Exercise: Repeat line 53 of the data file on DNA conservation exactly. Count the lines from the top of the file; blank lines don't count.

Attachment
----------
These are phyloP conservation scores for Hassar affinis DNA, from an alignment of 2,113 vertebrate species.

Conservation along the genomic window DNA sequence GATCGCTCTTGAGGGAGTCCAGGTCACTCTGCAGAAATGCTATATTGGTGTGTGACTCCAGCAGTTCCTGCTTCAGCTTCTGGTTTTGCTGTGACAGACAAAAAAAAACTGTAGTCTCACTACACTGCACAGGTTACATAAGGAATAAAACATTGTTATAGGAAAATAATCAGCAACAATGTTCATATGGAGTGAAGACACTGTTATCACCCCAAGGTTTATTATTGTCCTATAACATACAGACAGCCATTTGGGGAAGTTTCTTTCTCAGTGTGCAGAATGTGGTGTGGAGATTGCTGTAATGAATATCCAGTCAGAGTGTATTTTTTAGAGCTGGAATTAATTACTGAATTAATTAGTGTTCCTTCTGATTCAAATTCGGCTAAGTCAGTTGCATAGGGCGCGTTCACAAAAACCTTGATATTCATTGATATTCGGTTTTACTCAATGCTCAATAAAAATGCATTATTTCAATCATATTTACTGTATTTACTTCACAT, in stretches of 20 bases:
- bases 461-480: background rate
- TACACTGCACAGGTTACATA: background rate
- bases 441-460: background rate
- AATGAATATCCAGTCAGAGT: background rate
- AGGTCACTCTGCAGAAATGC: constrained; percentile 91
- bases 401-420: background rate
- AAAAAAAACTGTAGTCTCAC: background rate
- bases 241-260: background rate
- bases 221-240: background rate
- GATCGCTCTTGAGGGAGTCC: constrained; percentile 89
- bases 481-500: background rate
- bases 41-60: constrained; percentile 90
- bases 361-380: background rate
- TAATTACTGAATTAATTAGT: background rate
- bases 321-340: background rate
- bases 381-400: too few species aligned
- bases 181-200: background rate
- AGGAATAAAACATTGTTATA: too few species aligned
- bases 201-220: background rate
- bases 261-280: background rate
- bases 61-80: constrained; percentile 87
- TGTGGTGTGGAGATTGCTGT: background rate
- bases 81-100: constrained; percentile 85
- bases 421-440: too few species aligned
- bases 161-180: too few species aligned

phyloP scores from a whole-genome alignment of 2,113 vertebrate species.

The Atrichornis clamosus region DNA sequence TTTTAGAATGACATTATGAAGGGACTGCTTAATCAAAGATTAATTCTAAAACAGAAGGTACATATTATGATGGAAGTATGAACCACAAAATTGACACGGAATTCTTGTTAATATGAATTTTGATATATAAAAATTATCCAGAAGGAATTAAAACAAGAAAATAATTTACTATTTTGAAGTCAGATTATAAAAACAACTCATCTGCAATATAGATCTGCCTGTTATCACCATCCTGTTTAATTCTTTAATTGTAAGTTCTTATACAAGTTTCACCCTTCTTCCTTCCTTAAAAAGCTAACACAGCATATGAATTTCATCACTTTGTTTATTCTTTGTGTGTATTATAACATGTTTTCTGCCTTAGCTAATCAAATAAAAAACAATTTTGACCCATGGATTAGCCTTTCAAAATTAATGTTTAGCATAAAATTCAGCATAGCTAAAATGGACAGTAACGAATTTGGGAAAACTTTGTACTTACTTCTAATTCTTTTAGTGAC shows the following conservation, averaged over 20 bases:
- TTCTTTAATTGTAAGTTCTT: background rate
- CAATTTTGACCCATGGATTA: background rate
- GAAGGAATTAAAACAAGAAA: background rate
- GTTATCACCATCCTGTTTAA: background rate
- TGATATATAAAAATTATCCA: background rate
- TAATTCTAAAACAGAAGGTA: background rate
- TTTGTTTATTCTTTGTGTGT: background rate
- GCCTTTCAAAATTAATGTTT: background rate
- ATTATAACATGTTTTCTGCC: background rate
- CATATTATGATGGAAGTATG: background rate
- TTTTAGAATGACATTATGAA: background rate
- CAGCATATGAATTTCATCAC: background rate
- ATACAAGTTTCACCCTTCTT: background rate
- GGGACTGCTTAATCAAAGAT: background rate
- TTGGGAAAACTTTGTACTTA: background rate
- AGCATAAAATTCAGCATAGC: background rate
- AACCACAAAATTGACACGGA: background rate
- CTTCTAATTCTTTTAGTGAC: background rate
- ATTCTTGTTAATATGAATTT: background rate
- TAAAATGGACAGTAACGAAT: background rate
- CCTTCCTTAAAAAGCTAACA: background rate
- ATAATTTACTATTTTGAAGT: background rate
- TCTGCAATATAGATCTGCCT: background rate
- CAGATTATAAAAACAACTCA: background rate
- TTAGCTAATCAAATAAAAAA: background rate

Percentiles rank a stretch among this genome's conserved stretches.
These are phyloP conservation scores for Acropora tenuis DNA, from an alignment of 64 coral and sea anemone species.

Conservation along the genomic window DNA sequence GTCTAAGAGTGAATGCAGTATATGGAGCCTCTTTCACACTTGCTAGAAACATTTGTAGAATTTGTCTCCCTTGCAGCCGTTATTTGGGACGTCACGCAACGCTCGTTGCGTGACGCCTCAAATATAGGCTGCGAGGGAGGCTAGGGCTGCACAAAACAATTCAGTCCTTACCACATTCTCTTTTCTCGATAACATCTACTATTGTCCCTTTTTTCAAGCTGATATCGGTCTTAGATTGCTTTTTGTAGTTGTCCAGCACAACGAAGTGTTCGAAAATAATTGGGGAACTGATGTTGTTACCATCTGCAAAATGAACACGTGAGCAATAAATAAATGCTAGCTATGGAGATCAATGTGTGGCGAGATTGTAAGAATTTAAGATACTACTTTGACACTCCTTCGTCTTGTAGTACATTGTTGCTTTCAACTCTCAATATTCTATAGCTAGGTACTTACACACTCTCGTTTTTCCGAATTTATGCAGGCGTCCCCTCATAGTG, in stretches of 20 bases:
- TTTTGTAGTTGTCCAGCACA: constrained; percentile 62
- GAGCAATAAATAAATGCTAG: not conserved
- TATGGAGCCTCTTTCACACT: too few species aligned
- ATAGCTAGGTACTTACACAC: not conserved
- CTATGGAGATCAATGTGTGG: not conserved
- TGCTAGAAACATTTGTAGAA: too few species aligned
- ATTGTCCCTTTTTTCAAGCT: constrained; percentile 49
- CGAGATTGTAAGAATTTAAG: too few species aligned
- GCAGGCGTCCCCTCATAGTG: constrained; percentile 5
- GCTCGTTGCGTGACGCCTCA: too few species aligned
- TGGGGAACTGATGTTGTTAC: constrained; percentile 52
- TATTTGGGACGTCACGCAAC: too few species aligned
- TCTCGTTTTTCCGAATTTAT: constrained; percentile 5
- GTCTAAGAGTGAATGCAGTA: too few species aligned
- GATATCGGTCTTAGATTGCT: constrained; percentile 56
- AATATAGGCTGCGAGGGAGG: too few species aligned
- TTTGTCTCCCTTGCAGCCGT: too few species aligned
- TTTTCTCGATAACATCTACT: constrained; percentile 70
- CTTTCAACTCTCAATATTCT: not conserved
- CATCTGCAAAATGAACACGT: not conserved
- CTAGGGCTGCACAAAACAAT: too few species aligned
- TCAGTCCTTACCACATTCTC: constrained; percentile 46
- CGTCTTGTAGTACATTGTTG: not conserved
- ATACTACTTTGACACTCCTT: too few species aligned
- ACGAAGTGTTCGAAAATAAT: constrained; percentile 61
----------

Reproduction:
- CAGATTATAAAAACAACTCA: background rate